In Uganda, gender intentionality improves vaccine access

June 26, 2024 by Elizabeth Rowley

How PATH’s approach to policy advocacy addresses gender-related barriers—including those that keep children from lifesaving vaccines.

The Midwife in Charge checks the medical records of a patient at Mpigi Health Centre IV in Mpigi Town, Uganda. Photo: PATH/Will Boase.

The Midwife in Charge checks the medical records of a patient at Mpigi Health Centre IV in Mpigi Town, Uganda. PATH belongs to a growing group of leaders taking a closer look at gender-related barriers to immunization. Photo: PATH/Will Boase.

Vaccines help children thrive and reach their full potential. And in most low- and middle-income countries, girls and boys have roughly the same likelihood of being vaccinated. However, when you look beyond national averages, gender-related barriers at every level—individual, household, community, health system—all levels hamper efforts to reach children through their caregivers, typically their mothers.

In Uganda, PATH studied the barriers faced by zero-dose children (children that lack access to or are never reached by routine immunization services). We found that in most Ugandan communities, even if a mother understood the importance of immunization, lack of autonomy might prevent her from having her children vaccinated. The study also showed Ugandan women tended to have less awareness of available health services, including vaccination, than Ugandan men.

Policy advocacy is a powerful tool for overcoming such barriers. And, in Uganda, there are four ways that PATH is using gender-intentional advocacy approaches to fight for policies that improve vaccine access.

1. Ground the policy issue in gender evidence

Integration of gender considerations should begin with the overall health policy issue and goal. This means generating and examining relevant evidence with an explicit gender lens and elevating gender in stakeholder discussions about issue framing.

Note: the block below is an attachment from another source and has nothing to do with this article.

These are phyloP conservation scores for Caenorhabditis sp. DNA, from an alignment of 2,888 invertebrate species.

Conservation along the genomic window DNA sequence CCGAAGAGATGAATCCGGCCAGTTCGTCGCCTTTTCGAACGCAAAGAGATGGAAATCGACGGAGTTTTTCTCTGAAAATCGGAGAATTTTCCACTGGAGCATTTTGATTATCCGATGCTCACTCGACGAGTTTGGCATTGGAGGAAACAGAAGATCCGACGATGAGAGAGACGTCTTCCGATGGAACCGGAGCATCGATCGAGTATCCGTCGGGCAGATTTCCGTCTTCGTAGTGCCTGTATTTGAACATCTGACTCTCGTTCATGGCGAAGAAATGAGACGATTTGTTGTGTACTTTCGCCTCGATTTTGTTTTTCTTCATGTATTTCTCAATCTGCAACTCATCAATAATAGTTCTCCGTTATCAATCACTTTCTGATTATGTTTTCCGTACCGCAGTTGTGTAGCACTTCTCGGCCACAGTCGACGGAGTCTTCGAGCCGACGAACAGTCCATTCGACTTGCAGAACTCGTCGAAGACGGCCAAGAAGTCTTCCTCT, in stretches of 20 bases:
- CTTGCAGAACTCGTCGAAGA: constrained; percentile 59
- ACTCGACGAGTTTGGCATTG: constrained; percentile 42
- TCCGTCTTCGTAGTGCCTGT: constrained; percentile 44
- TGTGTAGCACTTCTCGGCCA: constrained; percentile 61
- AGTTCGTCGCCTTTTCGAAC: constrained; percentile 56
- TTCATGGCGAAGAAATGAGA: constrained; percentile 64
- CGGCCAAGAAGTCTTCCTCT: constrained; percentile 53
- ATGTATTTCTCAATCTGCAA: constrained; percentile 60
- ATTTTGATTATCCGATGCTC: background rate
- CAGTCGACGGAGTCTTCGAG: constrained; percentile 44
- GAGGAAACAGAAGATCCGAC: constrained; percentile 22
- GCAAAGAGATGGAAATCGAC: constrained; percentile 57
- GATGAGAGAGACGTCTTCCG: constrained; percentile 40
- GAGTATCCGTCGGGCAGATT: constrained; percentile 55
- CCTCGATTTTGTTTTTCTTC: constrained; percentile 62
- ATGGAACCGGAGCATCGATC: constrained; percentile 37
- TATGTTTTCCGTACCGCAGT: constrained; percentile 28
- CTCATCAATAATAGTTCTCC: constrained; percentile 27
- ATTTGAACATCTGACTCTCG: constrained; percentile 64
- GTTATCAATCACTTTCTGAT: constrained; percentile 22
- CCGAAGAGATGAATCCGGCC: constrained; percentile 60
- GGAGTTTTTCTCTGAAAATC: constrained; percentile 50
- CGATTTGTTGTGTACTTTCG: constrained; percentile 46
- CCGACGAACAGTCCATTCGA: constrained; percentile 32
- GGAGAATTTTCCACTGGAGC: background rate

Put plainly—you must take time early on to ask the right questions: How does gender inequity impact the challenge the policy seeks to address? How are women, men, boys, girls, and individuals with diverse gender identities and expressions affected differently by the issue?

Esther Nasikye, PATH’s lead for global maternal, newborn, and child health (MNCH) and immunization advocacy, points out: “Gender-intentional policy advocacy starts with grounding the policy issue in a comprehensive analysis of root causes—looking especially at gender inequities and barriers to health.”

“Gender-intentional policy advocacy starts with grounding the policy issue in a comprehensive analysis of root causes looking especially at gender inequities and barriers to health.”
— Esther Nasikye, Global MNCH and Immunization Advocacy Lead

For instance, Uganda’s human papillomavirus (HPV) vaccination schedule calls for all girls to receive a first dose starting at age 10, and a second dose six months later. Though the national coverage rate is high for the first dose (99 percent by age 15), coverage varies across districts and is low for the second dose in most parts of the country. In part, this is due to parents’ misconceptions about the vaccine, as well as gender-related norms that ignore the sexual and reproductive health rights and realities of adolescent girls and young women.

In 2023, PATH worked with the Ministry of Health through an initiative funded by Gavi, the Vaccine Alliance, to address known barriers to immunization. During the drafting of UNEPI’s Full Portfolio Plan, PATH helped the program articulate the gender-related barriers to immunization and identify activities that the country can implement to address those barriers.


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2. Elevate women leaders and gender-focused civil society voices

Partnerships are essential to policy advocacy. PATH seeks the expertise and participation of women’s rights groups and equality-focused organizations to systematically elevate the voices of women in the policy process.

Research shows that when women are more equally represented in policy decisions, outcomes tend to support gender-equitable health and education initiatives. Beyond the number of women in the room, the potential gender biases and blind spots of the decision-making body and its leaders matter.